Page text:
But she did not do as well in the Twin Cities as she needed to, and her support elsewhere in the state did not measure up to Walz’s. She took some credit for the way her campaign energized new voters and offered to help shift that support to Walz.

Swanson was handicapped by a late start and is a proven vote-getter statewide, having won three times. And her selection of U.S. Rep. Rick Nolan was seen as giving her an edge in Greater Minnesota, especially in his 8th Congressional District.

She led in early polls and was even with Walz in an Emerson University poll that was in the field right up to the primary. Yet two news reports hurt. The first was a MinnPost story about how Nolan mishandled allegation of sexual harassment by a trusted aide. The second, first published by The Intercept, reported how her attorney general’s office staff felt pressure to do campaign and political work on her behalf.

Her concession Tuesday was complimentary of both Murphy and Walz, whom she declared the next governor of the state of Minnesota.

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T-paw: ‘We gave it our best effort’

Pawlenty had everything he needed to stage a comeback — name familiarity with voters statewide, plenty of money, a national fundraising base and a large and professional organization. What he lacked, however, was support among the party base that can dominate lower-turnout primaries. That base is more with Trump and his supporters than with Republicans like Pawlenty.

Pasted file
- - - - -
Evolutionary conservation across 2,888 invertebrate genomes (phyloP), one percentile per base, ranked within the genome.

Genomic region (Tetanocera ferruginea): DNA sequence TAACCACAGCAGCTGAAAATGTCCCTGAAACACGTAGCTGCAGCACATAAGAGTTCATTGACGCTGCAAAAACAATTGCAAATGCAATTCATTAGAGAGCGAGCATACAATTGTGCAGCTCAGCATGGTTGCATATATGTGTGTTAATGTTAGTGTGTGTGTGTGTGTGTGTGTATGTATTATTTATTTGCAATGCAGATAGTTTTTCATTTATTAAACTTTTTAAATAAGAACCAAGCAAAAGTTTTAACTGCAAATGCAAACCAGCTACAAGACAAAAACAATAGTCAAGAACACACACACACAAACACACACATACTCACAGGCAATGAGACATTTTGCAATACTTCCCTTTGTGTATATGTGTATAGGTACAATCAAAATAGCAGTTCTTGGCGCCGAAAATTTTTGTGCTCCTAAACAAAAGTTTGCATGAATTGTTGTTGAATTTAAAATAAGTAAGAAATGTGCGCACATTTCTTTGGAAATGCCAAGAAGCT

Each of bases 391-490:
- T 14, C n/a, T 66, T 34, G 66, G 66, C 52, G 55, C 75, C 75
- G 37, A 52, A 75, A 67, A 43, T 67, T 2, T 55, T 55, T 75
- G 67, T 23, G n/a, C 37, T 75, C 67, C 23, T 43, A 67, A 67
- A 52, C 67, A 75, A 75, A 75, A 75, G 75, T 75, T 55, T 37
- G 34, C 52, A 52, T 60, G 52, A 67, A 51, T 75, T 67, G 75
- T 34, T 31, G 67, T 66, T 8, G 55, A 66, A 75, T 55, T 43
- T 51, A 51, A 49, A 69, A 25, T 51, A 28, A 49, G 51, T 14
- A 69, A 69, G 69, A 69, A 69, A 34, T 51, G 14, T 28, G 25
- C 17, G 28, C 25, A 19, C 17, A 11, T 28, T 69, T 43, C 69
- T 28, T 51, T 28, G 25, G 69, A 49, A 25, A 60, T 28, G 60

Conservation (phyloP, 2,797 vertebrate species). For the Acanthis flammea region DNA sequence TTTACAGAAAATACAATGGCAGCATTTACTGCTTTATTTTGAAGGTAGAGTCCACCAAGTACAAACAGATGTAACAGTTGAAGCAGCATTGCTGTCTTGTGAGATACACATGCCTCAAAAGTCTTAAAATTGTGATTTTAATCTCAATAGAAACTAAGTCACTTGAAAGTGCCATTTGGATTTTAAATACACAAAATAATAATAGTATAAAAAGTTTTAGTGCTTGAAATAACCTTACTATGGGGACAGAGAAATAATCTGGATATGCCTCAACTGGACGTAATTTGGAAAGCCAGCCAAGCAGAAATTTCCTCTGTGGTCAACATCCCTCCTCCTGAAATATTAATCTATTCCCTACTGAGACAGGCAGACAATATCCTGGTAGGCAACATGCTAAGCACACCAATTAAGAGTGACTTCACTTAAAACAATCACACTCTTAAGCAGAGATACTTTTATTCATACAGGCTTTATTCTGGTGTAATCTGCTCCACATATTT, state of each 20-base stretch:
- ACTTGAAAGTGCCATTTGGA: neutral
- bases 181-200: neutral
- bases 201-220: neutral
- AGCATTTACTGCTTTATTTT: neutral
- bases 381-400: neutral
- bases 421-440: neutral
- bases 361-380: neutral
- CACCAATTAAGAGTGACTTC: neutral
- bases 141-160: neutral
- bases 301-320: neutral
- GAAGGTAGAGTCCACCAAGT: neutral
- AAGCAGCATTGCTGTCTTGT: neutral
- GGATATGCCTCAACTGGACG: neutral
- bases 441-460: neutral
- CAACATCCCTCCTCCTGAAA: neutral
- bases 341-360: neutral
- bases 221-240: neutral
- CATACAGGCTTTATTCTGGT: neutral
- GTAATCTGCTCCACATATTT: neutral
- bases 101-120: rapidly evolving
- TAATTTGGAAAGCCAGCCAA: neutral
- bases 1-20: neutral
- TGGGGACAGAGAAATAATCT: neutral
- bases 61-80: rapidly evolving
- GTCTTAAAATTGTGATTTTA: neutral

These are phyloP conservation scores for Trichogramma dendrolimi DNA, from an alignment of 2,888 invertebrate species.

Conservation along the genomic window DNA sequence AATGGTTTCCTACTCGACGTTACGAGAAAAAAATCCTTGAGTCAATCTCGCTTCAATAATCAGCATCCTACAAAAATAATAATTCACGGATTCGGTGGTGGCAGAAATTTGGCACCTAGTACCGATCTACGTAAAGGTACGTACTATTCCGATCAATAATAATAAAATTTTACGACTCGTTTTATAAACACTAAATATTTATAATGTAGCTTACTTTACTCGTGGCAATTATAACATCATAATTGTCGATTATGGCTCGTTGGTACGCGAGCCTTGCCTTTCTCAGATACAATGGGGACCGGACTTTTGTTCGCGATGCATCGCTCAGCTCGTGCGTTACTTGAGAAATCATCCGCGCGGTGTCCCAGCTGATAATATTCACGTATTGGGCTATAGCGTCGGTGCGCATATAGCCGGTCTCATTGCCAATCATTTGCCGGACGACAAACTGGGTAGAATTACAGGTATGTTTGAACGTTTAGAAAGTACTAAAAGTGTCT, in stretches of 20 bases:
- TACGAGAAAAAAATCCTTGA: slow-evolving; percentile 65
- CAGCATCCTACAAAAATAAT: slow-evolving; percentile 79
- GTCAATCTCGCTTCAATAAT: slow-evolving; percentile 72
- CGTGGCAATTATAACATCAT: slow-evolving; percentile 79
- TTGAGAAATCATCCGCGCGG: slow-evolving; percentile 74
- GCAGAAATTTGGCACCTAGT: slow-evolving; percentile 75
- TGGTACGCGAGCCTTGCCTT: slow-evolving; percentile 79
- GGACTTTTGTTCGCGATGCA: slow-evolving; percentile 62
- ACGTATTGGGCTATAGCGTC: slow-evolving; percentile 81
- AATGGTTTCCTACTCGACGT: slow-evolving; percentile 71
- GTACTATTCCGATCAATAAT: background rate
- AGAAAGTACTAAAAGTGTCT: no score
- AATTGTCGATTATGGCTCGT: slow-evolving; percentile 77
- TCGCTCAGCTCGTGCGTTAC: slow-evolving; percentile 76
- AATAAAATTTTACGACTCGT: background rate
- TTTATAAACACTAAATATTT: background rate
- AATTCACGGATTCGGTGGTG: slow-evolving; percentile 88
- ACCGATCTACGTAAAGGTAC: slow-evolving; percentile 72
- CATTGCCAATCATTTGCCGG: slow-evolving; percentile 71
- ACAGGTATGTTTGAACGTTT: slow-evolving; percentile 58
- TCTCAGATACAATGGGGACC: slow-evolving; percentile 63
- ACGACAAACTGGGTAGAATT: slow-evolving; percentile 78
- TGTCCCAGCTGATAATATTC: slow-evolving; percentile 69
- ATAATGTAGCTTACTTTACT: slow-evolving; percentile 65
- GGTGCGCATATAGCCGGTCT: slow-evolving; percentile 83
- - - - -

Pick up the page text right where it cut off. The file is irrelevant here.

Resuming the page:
“I do not regret trying to come back to this office and help lead and serve this state,” Pawlenty told a crowd of about 50 supporters who had gathered at Granite City Food and Brewery in Eagan. “We gave it our best effort.”

To those asking the former governor what Republicans’ preference for Johnson means, he said, “I think the circumstances we live in, in the era of a different kind of leadership, in terms of President Trump and the like, I just don’t fit well into that era. The baton gets passed to Jeff and his team and we wish the Republican Party well and we hope for a great result for them come November.”

Tim Pawlenty
MinnPost photo by Craig Lassig
Tim Pawlenty addressing supporters who had gathered at Granite City Food and Brewery in Eagan: “We gave it our best effort.”

Johnson was badly outraised and outspent by Pawlenty. But despite big leads in early polls, Pawlenty couldn’t shake Johnson and aired ads that criticised his opponent for overstating his own conservative credentials. He was still running ads against Johnson on Tuesday afternoon.

One political fact was noted by Flanagan Tuesday night: that whichever ticket wins in November will produce the state’s first Native American lieutenant governor. Flanagan is a member of the White Earth Nation of Ojibwe; Bergstrom is a member of the Red Lake Nation. “So, Donna Bergstrom?” Flanagan said. “Here we go, Sister.”

Jessica Lee also contributed to the reporting of this story.